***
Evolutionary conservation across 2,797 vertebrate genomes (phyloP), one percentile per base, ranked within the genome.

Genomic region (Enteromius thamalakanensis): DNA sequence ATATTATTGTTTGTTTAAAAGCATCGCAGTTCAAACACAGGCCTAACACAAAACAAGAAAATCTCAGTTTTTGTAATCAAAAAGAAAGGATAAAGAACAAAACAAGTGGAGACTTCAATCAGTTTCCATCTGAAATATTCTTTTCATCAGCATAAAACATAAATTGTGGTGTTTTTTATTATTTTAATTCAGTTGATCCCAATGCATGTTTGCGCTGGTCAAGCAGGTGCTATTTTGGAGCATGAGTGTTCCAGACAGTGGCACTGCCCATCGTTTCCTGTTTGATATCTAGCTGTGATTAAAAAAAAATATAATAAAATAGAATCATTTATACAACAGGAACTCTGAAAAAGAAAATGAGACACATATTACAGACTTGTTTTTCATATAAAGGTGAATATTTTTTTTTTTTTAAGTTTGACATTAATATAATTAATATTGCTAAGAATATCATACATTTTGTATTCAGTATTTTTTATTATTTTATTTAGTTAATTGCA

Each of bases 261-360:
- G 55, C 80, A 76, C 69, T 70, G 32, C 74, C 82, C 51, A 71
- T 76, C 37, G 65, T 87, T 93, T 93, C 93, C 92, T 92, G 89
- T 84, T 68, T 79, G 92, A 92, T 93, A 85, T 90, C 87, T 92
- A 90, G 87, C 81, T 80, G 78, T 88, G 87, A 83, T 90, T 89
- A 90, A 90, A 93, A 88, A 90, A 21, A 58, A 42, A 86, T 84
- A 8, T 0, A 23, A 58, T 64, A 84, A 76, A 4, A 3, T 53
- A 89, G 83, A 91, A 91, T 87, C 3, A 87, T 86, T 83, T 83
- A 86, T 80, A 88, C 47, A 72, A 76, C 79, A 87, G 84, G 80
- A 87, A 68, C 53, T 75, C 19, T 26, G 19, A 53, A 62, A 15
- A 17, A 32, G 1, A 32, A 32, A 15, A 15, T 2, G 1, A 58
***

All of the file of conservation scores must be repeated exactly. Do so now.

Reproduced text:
Evolutionary conservation across 2,797 vertebrate genomes (phyloP), one percentile per base, ranked within the genome.

Genomic region (Enteromius thamalakanensis): DNA sequence ATATTATTGTTTGTTTAAAAGCATCGCAGTTCAAACACAGGCCTAACACAAAACAAGAAAATCTCAGTTTTTGTAATCAAAAAGAAAGGATAAAGAACAAAACAAGTGGAGACTTCAATCAGTTTCCATCTGAAATATTCTTTTCATCAGCATAAAACATAAATTGTGGTGTTTTTTATTATTTTAATTCAGTTGATCCCAATGCATGTTTGCGCTGGTCAAGCAGGTGCTATTTTGGAGCATGAGTGTTCCAGACAGTGGCACTGCCCATCGTTTCCTGTTTGATATCTAGCTGTGATTAAAAAAAAATATAATAAAATAGAATCATTTATACAACAGGAACTCTGAAAAAGAAAATGAGACACATATTACAGACTTGTTTTTCATATAAAGGTGAATATTTTTTTTTTTTTAAGTTTGACATTAATATAATTAATATTGCTAAGAATATCATACATTTTGTATTCAGTATTTTTTATTATTTTATTTAGTTAATTGCA

Each of bases 261-360:
- G 55, C 80, A 76, C 69, T 70, G 32, C 74, C 82, C 51, A 71
- T 76, C 37, G 65, T 87, T 93, T 93, C 93, C 92, T 92, G 89
- T 84, T 68, T 79, G 92, A 92, T 93, A 85, T 90, C 87, T 92
- A 90, G 87, C 81, T 80, G 78, T 88, G 87, A 83, T 90, T 89
- A 90, A 90, A 93, A 88, A 90, A 21, A 58, A 42, A 86, T 84
- A 8, T 0, A 23, A 58, T 64, A 84, A 76, A 4, A 3, T 53
- A 89, G 83, A 91, A 91, T 87, C 3, A 87, T 86, T 83, T 83
- A 86, T 80, A 88, C 47, A 72, A 76, C 79, A 87, G 84, G 80
- A 87, A 68, C 53, T 75, C 19, T 26, G 19, A 53, A 62, A 15
- A 17, A 32, G 1, A 32, A 32, A 15, A 15, T 2, G 1, A 58